Walmart Unveils Mobile Wallet; Retailer Still Supports MCX’s CurrentC (Dec. 14, 2015)
Big box retailer Walmart has joined the plethora of m-wallets already available to consumers with the addition of Walmart Pay. Walmart says the wallet, which is an added feature to its mobile app, makes shopping faster and easier for its customers, and analysts say the feature is likely to help Walmart create a tighter bond with customers.
Walmart Thursday introduced its proprietary m-wallet, which works on any iOS or Android smartphone that can download the Walmart app. The m-payment feature will be introduced in stores this month, with a nationwide rollout to be completed by the first half of next year, according to the company.
Customers can pay with the wallet by opening the app, choosing Walmart Pay and activating the camera. At any time during the checkout process, customers scan the QR code displayed at the register. When checkout is complete, customers receive an e-receipt. Paper receipts are not an option because “part of the simplicity” of using Walmart Pay is the ability to complete the entire transaction on the mobile phone, the retail giant said.
Walmart Pay may be linked to a customer’s credit, debit, prepaid or Walmart gift cards. “You also can set your preferences; for example, when you set up Walmart Pay, you might have three gift cards on file and you can set [Walmart Pay so] you will use your gift cards first before going to your credit card,” Danita Marquardt, a Walmart spokesperson, tells Paybefore.
If customers regularly start using Walmart’s mobile payments feature, the retailer will be in control of the entire purchasing experience from start to finish, even when new technologies are introduced, says Samee Zafar, a director in the London office of Edgar, Dunn & Co. A large company with a wide distribution footprint that can encourage customers to use their mobile apps ensure they are always the customer-facing brand, regardless of which credit or debit card, or any method, is used in the background, he adds.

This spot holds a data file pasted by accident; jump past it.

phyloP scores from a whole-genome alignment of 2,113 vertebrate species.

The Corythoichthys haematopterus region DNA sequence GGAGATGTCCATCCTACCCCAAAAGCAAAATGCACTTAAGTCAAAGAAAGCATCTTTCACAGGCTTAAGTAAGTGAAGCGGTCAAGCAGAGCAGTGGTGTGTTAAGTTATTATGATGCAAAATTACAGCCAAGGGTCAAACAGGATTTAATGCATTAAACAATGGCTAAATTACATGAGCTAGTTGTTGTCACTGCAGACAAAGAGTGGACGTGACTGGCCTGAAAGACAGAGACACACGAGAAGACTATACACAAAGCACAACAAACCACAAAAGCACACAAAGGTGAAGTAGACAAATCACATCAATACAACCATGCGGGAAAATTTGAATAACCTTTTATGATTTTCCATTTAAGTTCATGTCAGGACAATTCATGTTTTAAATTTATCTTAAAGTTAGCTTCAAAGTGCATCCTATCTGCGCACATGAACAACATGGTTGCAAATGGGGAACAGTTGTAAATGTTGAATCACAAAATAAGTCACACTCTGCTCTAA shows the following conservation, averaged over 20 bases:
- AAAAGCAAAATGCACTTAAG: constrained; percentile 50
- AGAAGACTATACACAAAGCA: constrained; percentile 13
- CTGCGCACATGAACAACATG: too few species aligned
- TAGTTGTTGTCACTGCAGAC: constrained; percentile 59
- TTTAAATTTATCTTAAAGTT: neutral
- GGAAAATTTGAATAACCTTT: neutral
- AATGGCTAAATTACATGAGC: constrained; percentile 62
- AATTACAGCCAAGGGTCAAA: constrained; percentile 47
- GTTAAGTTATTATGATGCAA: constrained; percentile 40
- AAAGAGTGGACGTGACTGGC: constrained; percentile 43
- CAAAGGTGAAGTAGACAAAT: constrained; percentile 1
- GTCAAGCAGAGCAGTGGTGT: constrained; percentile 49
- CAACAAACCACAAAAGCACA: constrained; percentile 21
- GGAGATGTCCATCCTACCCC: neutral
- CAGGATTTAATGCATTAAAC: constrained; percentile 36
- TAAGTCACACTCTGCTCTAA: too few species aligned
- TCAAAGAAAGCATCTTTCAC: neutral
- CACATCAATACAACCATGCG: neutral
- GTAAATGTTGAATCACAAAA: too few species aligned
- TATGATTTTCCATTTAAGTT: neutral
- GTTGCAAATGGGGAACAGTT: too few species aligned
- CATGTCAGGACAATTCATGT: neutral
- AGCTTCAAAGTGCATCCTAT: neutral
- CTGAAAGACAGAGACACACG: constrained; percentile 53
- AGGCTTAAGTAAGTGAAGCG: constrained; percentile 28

Rick Oglesby, partner at Double Diamond Group, says the debut of Walmart Pay is an unsurprising move. “Retailers want tighter customer relationships and getting consumers to set up an account-on-file relationship is a great way to do that,” he says. “When a consumer enrolls a payment product with a merchant, the consumer is making a commitment to an ongoing relationship. Isn’t that a great thing for any retailer? Why would they want to have consumers enroll their payment vehicles with a third party?”
In October, Walmart joined Merchant Customer Exchange’s (MCX) CurrentC mobile payments pilot in Columbus, Ohio. MCX was founded in 2012 as a consortium of merchants and Walmart was one of the group’s earliest members, along with Target and Best Buy. Unlike Walmart Pay, which supports credit, debit and prepaid cards, CurrentC will support private-label cards, ACH, gift cards and Chase Pay.
“There are two different kinds of mobile wallets. You have one that is source-specific, which is about creating an experience in a store, as Walmart Pay is. There’s also the app that works across retail, which is similar to … the CurrentC mobile app,” Marquardt says. “Walmart Pay could potentially incorporate additional mobile wallets in the future,” she adds.
Walmart Pay has strong potential because Walmart already has a loyal, active base for its existing mobile app, with more than 20 million users, according to Greg Burch, Ingenico Group vice president, strategic initiatives, North America. “We think this move is less about competing with Apple Pay, Android Pay or CurrentC, and really about Walmart’s desire to create a seamless omnichannel experience for its customers,” he said.